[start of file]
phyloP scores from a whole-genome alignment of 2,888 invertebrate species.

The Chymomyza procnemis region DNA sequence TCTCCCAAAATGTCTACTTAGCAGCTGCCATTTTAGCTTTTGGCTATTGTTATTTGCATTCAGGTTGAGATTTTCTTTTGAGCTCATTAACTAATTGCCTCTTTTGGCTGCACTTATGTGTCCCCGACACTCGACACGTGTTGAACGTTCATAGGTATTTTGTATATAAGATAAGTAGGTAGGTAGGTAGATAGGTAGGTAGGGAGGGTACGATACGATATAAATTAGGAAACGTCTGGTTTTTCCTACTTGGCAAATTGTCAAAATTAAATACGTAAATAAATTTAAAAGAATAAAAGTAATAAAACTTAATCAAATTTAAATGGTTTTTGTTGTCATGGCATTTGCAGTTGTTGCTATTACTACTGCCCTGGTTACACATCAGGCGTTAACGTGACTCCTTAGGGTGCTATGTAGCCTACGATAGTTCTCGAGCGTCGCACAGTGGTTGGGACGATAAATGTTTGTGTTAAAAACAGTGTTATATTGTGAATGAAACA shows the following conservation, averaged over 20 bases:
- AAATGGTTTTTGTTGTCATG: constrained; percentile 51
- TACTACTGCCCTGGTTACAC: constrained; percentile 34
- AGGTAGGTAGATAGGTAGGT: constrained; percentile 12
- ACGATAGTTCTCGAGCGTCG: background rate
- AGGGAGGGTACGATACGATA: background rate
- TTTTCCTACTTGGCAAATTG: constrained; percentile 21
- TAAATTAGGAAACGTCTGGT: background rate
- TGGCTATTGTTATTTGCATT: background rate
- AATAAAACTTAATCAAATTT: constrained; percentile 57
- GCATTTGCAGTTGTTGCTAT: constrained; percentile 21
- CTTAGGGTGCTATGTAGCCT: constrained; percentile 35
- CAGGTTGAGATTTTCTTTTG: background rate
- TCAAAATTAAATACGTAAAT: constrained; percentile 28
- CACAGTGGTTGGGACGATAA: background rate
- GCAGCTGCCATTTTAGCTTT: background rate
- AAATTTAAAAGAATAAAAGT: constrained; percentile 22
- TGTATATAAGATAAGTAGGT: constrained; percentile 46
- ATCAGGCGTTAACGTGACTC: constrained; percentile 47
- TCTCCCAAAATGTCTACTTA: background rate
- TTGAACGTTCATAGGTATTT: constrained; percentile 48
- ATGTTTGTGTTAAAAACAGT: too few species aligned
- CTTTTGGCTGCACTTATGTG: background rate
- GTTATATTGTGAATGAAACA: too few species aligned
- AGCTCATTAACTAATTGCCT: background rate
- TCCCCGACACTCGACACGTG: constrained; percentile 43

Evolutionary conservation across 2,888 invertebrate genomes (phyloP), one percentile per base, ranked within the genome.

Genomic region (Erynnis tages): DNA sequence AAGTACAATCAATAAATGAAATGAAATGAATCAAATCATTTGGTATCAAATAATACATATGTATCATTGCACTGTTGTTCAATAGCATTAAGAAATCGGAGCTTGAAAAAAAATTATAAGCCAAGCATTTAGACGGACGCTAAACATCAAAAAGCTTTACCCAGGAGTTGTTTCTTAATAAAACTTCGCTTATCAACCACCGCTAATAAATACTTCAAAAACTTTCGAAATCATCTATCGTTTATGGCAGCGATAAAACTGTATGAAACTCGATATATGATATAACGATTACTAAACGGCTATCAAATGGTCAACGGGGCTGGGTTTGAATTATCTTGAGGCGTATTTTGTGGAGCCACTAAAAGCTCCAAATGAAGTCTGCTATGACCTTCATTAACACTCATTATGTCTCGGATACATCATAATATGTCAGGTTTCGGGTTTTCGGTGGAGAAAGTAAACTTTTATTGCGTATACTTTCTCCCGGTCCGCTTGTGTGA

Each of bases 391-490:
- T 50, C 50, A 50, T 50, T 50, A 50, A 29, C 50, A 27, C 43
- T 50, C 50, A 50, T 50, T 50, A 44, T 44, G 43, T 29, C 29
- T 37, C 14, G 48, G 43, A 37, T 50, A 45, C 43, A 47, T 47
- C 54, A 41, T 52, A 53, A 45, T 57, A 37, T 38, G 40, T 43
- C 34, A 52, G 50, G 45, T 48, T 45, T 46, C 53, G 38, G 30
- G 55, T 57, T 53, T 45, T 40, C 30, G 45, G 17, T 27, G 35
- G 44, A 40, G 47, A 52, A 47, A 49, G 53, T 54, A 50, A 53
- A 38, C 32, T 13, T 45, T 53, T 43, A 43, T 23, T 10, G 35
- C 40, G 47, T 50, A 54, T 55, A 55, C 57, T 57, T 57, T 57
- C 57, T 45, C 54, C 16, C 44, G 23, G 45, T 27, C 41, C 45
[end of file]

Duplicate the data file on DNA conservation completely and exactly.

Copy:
phyloP scores from a whole-genome alignment of 2,888 invertebrate species.

The Chymomyza procnemis region DNA sequence TCTCCCAAAATGTCTACTTAGCAGCTGCCATTTTAGCTTTTGGCTATTGTTATTTGCATTCAGGTTGAGATTTTCTTTTGAGCTCATTAACTAATTGCCTCTTTTGGCTGCACTTATGTGTCCCCGACACTCGACACGTGTTGAACGTTCATAGGTATTTTGTATATAAGATAAGTAGGTAGGTAGGTAGATAGGTAGGTAGGGAGGGTACGATACGATATAAATTAGGAAACGTCTGGTTTTTCCTACTTGGCAAATTGTCAAAATTAAATACGTAAATAAATTTAAAAGAATAAAAGTAATAAAACTTAATCAAATTTAAATGGTTTTTGTTGTCATGGCATTTGCAGTTGTTGCTATTACTACTGCCCTGGTTACACATCAGGCGTTAACGTGACTCCTTAGGGTGCTATGTAGCCTACGATAGTTCTCGAGCGTCGCACAGTGGTTGGGACGATAAATGTTTGTGTTAAAAACAGTGTTATATTGTGAATGAAACA shows the following conservation, averaged over 20 bases:
- AAATGGTTTTTGTTGTCATG: constrained; percentile 51
- TACTACTGCCCTGGTTACAC: constrained; percentile 34
- AGGTAGGTAGATAGGTAGGT: constrained; percentile 12
- ACGATAGTTCTCGAGCGTCG: background rate
- AGGGAGGGTACGATACGATA: background rate
- TTTTCCTACTTGGCAAATTG: constrained; percentile 21
- TAAATTAGGAAACGTCTGGT: background rate
- TGGCTATTGTTATTTGCATT: background rate
- AATAAAACTTAATCAAATTT: constrained; percentile 57
- GCATTTGCAGTTGTTGCTAT: constrained; percentile 21
- CTTAGGGTGCTATGTAGCCT: constrained; percentile 35
- CAGGTTGAGATTTTCTTTTG: background rate
- TCAAAATTAAATACGTAAAT: constrained; percentile 28
- CACAGTGGTTGGGACGATAA: background rate
- GCAGCTGCCATTTTAGCTTT: background rate
- AAATTTAAAAGAATAAAAGT: constrained; percentile 22
- TGTATATAAGATAAGTAGGT: constrained; percentile 46
- ATCAGGCGTTAACGTGACTC: constrained; percentile 47
- TCTCCCAAAATGTCTACTTA: background rate
- TTGAACGTTCATAGGTATTT: constrained; percentile 48
- ATGTTTGTGTTAAAAACAGT: too few species aligned
- CTTTTGGCTGCACTTATGTG: background rate
- GTTATATTGTGAATGAAACA: too few species aligned
- AGCTCATTAACTAATTGCCT: background rate
- TCCCCGACACTCGACACGTG: constrained; percentile 43

Evolutionary conservation across 2,888 invertebrate genomes (phyloP), one percentile per base, ranked within the genome.

Genomic region (Erynnis tages): DNA sequence AAGTACAATCAATAAATGAAATGAAATGAATCAAATCATTTGGTATCAAATAATACATATGTATCATTGCACTGTTGTTCAATAGCATTAAGAAATCGGAGCTTGAAAAAAAATTATAAGCCAAGCATTTAGACGGACGCTAAACATCAAAAAGCTTTACCCAGGAGTTGTTTCTTAATAAAACTTCGCTTATCAACCACCGCTAATAAATACTTCAAAAACTTTCGAAATCATCTATCGTTTATGGCAGCGATAAAACTGTATGAAACTCGATATATGATATAACGATTACTAAACGGCTATCAAATGGTCAACGGGGCTGGGTTTGAATTATCTTGAGGCGTATTTTGTGGAGCCACTAAAAGCTCCAAATGAAGTCTGCTATGACCTTCATTAACACTCATTATGTCTCGGATACATCATAATATGTCAGGTTTCGGGTTTTCGGTGGAGAAAGTAAACTTTTATTGCGTATACTTTCTCCCGGTCCGCTTGTGTGA

Each of bases 391-490:
- T 50, C 50, A 50, T 50, T 50, A 50, A 29, C 50, A 27, C 43
- T 50, C 50, A 50, T 50, T 50, A 44, T 44, G 43, T 29, C 29
- T 37, C 14, G 48, G 43, A 37, T 50, A 45, C 43, A 47, T 47
- C 54, A 41, T 52, A 53, A 45, T 57, A 37, T 38, G 40, T 43
- C 34, A 52, G 50, G 45, T 48, T 45, T 46, C 53, G 38, G 30
- G 55, T 57, T 53, T 45, T 40, C 30, G 45, G 17, T 27, G 35
- G 44, A 40, G 47, A 52, A 47, A 49, G 53, T 54, A 50, A 53
- A 38, C 32, T 13, T 45, T 53, T 43, A 43, T 23, T 10, G 35
- C 40, G 47, T 50, A 54, T 55, A 55, C 57, T 57, T 57, T 57
- C 57, T 45, C 54, C 16, C 44, G 23, G 45, T 27, C 41, C 45